Chris Zahnd was the owner and operator of Swingin’ Gate Stables, located in Trinity, Alabama, and trained, boarded, and showed Tennessee Walking Horses.  On July 4, 2009, at the Woodbury Lions Club Horse Show, a horse trained and stabled by Zahnd was discovered to be wearing a nerve cord in it’s mouth and was determined to be bilaterally “sore” by an inspector.  At a plea hearing,  Zahnd admitted to soring violations prohibited by the Horse Protection Act.

As part of his sentence, during his two year probationary period, probation officers and representatives of the USDA are authorized to visit Zahnd’s barn to monitor the welfare of the horses.  Additionally, Zahnd will be required to supply information on all horses under his care.
The case was investigated by agents with the USDA- OIG.  The United States was represented by Assistant United States Attorney S. Carran Daughtrey.

Monday, December 5, 2011

NEWS and ARTICLES - Meadows Retires; Industry Meetings Updates; USDA HPA Search Database

I have three things to talk about in this post, so here we go!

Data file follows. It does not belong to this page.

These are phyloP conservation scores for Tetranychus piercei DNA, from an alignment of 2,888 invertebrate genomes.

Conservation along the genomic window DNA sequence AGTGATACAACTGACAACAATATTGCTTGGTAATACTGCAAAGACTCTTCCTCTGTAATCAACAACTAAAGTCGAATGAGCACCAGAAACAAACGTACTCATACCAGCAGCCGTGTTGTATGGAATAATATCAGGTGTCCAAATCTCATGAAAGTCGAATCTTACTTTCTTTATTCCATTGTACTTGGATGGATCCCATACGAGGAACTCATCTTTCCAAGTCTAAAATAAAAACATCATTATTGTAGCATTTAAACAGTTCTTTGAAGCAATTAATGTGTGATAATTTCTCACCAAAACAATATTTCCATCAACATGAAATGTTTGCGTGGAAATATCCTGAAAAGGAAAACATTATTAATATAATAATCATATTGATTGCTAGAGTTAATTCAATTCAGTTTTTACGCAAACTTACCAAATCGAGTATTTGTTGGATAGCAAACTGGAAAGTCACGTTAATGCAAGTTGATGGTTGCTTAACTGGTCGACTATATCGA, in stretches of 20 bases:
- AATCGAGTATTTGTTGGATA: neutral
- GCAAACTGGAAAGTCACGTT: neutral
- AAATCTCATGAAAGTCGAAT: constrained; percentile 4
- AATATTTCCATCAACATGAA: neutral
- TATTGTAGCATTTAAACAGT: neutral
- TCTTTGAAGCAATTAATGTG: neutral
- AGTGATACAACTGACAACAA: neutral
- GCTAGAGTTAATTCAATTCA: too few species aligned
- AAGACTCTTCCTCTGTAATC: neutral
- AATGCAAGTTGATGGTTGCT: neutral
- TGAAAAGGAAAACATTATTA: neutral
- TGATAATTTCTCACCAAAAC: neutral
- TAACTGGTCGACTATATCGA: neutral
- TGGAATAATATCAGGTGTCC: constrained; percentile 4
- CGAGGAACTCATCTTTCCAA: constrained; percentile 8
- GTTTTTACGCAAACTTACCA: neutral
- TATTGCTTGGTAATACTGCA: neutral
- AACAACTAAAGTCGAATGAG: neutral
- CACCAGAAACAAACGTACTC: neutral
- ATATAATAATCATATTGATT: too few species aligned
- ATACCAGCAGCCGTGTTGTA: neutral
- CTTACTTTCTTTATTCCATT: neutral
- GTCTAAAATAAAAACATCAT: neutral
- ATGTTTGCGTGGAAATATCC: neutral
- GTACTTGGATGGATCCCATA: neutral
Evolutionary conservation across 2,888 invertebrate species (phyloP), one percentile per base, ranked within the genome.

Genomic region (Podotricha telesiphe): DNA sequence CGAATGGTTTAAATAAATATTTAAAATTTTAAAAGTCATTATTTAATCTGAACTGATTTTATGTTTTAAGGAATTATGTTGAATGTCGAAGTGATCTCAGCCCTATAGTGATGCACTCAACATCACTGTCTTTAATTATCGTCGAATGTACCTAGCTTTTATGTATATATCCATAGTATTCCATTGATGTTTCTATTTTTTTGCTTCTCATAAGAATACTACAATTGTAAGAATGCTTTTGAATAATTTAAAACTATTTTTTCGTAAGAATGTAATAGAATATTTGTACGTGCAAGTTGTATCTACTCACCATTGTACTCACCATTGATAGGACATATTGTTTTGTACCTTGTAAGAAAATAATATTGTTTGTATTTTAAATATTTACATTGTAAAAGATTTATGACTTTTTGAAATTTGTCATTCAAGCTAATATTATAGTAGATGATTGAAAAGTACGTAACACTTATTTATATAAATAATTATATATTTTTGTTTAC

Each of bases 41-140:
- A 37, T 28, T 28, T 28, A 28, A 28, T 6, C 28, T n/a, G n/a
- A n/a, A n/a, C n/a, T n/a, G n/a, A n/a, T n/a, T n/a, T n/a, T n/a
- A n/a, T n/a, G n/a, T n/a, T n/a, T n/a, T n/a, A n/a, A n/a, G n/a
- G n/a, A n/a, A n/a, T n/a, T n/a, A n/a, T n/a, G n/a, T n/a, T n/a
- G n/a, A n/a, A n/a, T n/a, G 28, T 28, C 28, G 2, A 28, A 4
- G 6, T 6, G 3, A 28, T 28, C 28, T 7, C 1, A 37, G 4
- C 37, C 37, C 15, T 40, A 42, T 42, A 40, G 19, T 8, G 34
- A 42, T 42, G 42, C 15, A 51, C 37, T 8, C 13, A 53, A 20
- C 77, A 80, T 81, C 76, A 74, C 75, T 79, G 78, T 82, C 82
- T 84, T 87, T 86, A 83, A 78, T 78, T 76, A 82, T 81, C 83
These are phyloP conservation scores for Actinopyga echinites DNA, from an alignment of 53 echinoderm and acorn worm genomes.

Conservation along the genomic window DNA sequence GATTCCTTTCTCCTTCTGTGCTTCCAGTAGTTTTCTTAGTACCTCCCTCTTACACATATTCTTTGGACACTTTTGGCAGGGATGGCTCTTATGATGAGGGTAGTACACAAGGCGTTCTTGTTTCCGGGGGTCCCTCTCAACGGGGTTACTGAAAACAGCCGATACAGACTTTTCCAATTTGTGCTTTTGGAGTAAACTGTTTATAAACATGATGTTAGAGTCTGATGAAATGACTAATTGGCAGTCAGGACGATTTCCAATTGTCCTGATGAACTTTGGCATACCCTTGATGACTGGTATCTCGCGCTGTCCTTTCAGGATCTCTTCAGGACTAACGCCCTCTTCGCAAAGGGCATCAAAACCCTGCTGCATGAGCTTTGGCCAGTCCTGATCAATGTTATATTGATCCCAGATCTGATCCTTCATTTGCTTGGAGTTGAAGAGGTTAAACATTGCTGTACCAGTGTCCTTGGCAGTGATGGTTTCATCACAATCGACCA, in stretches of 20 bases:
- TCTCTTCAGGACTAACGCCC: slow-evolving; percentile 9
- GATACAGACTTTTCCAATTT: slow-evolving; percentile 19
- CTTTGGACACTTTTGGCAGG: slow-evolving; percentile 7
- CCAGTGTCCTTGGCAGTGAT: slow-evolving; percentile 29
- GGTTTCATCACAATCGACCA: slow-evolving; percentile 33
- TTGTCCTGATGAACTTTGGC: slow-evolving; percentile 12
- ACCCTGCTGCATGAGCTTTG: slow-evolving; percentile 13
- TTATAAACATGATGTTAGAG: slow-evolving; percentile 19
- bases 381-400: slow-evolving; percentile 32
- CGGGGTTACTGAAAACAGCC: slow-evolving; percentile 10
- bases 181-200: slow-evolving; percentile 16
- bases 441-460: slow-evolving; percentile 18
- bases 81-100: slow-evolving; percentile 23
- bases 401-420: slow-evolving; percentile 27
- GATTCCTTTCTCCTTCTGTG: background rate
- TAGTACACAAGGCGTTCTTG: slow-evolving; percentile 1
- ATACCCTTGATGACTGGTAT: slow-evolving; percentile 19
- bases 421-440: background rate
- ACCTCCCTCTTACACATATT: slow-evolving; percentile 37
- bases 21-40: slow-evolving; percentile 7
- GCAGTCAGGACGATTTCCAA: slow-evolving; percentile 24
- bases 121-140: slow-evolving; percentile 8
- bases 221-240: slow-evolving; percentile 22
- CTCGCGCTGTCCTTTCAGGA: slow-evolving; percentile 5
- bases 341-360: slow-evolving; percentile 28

Doyle Meadows retires from TWHNC

The following was from The Horse.com.  Click here for the article.


Doyle Meadows, PhD, chief executive officer (CEO) of the Tennessee Walking Horse (TWH) Celebration, has announced he will retire from the position in October 2012.

The TWH Celebration is a high profile horse show event at which Tennessee Walking Horse breed world champions are chosen. The event became the subject of controversy in 2006 when federal inspectors temporarily shut the show down after finding high incidences of Horse Protection Act noncompliance. The Act prohibits "soring," the deliberate injury of a horse's feet and legs to achieve a high-stepping gait. When several top competitors declined to participate, no World Champion was crowned that year.